This argument is specious. Taken to its logical conclusion, Temp-Air's reasoning would sanction virtually any adverse employment action against an employee so long as the action was taken when the employee was on leave. Far from showing that she was not meeting Temp-Air's expectations, the fact that Taylor was on leave at the time of the transfer means that Temp-Air could not reasonably have expected her to work. See, e.g., Gladden v. Winston Salem State University, 495 F. Supp. 2d 517, 523 (M.D.N.C. 2007) (holding that if the plaintiff was discharged during protected FMLA leave period, the defendant "would have had no legitimate expectation for him to be working during that time") (citations omitted); Pettus v. American Safety Razor Co., No. Civ.A. 599CV000103, 2001 WL 418723, at *3 (W.D. Va. Mar. 29, 2001) (defendant could have no legitimate expectations that the plaintiff would perform while she was on leave).

It is true that Taylor received a below-average rating when she was reviewed three months after she returned to work. See Def.'s L.R. 56.1 Stmt. ¶ 37. But this ex post determination cannot serve as an argument against Taylor's position, for as already noted, her theory is that the transfer was designed specifically to set her up for failure. See, e.g., Herrnreiter v. Chicago Housing Authority, 315 F.3d 742, 746 (7th Cir. 2002) (stating that being set up for failure "is a perfectly good theory of discrimination").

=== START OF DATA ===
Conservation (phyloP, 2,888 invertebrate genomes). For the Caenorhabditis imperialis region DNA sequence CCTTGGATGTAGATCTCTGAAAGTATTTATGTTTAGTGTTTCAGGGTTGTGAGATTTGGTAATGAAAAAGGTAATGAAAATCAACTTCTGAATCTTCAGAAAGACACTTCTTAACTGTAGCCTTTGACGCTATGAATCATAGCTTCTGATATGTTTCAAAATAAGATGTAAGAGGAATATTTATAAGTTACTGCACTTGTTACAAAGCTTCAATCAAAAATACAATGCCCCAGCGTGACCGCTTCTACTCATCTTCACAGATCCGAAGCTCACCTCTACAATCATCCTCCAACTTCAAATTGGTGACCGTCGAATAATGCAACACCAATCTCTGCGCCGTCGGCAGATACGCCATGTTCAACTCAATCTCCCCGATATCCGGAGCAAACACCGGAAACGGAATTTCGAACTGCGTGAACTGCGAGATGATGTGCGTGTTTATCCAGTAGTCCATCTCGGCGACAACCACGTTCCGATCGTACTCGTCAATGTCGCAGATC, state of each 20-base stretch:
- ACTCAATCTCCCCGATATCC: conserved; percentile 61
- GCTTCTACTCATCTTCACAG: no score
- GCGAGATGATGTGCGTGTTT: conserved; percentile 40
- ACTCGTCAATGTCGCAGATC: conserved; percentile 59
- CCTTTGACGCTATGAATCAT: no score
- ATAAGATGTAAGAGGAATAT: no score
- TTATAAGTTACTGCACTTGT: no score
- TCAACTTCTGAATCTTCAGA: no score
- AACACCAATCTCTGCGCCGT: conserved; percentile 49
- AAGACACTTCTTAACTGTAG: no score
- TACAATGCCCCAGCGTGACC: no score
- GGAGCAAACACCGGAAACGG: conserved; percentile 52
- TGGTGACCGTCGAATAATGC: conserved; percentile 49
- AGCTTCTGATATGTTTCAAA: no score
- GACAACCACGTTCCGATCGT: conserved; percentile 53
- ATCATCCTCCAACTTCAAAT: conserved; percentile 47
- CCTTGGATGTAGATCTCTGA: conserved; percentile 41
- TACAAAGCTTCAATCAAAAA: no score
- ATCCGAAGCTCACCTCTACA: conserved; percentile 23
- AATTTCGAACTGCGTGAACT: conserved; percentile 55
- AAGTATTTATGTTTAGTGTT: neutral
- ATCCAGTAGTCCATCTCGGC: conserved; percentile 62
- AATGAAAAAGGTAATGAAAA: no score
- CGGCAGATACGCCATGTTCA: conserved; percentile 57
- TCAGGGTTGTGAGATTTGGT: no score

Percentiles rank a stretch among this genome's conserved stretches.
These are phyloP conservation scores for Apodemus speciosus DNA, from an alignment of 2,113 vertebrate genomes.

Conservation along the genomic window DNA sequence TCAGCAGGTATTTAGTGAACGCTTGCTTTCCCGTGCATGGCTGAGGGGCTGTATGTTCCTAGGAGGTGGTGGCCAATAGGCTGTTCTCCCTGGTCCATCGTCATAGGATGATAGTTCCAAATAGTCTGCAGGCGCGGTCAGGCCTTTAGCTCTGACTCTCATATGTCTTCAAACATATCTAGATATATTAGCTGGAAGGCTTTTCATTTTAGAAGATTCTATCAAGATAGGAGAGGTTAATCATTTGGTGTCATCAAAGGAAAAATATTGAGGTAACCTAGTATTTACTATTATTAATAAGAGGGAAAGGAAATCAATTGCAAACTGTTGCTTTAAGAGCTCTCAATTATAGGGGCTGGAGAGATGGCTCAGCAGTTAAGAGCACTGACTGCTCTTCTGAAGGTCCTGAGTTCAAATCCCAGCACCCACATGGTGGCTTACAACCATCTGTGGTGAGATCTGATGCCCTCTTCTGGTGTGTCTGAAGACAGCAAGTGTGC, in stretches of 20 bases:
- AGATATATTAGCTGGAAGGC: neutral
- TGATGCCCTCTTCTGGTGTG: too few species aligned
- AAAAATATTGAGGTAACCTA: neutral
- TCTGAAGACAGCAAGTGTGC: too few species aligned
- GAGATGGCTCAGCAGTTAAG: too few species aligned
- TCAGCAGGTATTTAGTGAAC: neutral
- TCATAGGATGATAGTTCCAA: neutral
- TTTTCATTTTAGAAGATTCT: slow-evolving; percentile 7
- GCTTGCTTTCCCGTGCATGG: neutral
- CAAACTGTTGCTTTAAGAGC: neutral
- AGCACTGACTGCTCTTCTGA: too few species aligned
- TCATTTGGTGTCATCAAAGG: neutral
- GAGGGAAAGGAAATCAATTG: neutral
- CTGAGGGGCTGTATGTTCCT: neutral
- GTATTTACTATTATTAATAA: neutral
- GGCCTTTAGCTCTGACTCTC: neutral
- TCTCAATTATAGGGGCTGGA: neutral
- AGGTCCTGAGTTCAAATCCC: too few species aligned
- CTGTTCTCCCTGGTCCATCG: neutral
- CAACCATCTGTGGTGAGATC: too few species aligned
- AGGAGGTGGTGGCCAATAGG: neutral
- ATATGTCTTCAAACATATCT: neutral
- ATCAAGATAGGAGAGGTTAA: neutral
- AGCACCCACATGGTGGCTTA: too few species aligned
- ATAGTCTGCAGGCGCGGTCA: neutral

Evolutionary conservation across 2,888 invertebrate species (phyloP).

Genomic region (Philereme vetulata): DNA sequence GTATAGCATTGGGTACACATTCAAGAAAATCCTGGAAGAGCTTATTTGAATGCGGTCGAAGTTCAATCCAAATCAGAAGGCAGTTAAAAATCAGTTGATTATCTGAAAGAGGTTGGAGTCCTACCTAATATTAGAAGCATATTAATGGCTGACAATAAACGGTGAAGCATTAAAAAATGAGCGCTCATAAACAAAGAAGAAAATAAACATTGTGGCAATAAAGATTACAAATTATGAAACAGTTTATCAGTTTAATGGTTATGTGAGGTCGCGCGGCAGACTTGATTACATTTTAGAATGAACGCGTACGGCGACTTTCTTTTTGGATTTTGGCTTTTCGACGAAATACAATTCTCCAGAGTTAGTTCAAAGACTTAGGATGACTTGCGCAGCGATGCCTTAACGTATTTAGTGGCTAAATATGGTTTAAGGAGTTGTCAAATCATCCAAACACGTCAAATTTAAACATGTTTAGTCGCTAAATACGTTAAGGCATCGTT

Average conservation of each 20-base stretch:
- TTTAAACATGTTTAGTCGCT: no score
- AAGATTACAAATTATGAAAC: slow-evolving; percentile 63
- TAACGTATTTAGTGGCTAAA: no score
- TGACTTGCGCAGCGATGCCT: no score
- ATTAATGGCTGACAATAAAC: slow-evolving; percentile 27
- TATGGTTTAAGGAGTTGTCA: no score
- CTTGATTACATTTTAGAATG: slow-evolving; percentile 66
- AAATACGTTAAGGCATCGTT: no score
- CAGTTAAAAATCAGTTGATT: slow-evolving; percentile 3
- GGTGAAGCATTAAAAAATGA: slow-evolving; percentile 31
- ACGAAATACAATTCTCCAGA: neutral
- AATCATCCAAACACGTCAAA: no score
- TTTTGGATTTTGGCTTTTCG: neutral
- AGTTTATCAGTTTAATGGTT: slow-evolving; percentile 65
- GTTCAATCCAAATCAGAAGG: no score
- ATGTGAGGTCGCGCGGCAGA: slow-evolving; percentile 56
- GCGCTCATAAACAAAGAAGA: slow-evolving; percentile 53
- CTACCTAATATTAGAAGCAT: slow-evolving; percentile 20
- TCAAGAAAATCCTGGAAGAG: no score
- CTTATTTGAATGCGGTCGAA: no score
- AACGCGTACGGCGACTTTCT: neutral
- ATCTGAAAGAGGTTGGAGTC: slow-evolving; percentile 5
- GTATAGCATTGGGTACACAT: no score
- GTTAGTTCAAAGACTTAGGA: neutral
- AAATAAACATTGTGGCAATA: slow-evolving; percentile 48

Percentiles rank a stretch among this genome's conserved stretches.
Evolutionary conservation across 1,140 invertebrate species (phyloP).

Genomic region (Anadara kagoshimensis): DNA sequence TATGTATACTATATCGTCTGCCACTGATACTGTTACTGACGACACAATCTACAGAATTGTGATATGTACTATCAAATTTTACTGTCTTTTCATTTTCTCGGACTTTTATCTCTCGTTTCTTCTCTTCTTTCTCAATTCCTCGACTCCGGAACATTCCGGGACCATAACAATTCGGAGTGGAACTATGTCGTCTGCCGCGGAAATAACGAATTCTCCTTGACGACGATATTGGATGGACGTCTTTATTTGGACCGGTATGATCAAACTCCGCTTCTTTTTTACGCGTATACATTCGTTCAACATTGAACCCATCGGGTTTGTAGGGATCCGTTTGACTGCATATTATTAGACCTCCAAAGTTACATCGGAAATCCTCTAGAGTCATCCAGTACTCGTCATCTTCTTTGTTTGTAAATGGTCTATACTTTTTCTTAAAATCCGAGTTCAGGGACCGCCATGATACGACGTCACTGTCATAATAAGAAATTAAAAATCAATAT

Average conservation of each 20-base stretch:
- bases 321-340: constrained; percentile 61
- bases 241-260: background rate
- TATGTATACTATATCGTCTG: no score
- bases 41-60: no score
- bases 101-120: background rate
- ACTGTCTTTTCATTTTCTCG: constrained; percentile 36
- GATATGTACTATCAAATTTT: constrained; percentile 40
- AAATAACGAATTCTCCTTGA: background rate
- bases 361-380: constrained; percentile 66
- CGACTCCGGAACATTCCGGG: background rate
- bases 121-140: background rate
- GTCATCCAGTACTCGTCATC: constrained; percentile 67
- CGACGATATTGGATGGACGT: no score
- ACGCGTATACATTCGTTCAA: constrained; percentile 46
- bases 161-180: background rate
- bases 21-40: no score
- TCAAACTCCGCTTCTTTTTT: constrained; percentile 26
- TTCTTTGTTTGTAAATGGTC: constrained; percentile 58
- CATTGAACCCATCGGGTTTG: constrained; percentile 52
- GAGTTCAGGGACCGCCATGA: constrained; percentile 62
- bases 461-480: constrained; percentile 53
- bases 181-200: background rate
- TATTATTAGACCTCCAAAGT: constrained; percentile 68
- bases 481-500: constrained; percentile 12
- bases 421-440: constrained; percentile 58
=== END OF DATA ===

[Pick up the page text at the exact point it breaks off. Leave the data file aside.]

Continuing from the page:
The parties next dispute whether Taylor's transfer to a new territory constitutes an "adverse employment action." The term "adverse employment action" has been "defined quite broadly in this circuit." Smart v. Ball State Univ., 89 F.3d 437, 441 (7th Cir. 1996). As explained by the Seventh Circuit, an adverse employment action is "a significant change in employment status, such as hiring, firing, failing to promote, reassignment with significantly different responsibilities, or a decision causing a significant change in benefits." Chaudhry v. Nucor Steel-Indiana, 546 F.3d 832, 838 (7th Cir. 2008) (quotation marks omitted). Further, the Seventh Circuit has stated that the "question of whether a change in working conditions is materially adverse is one of fact, and can be resolved on summary judgment only if the question is not fairly contestable." Hobson v. Potter, 264 F. Supp. 2d 711, 713-14 (N.D. Ill. 2003) (quotation marks omitted).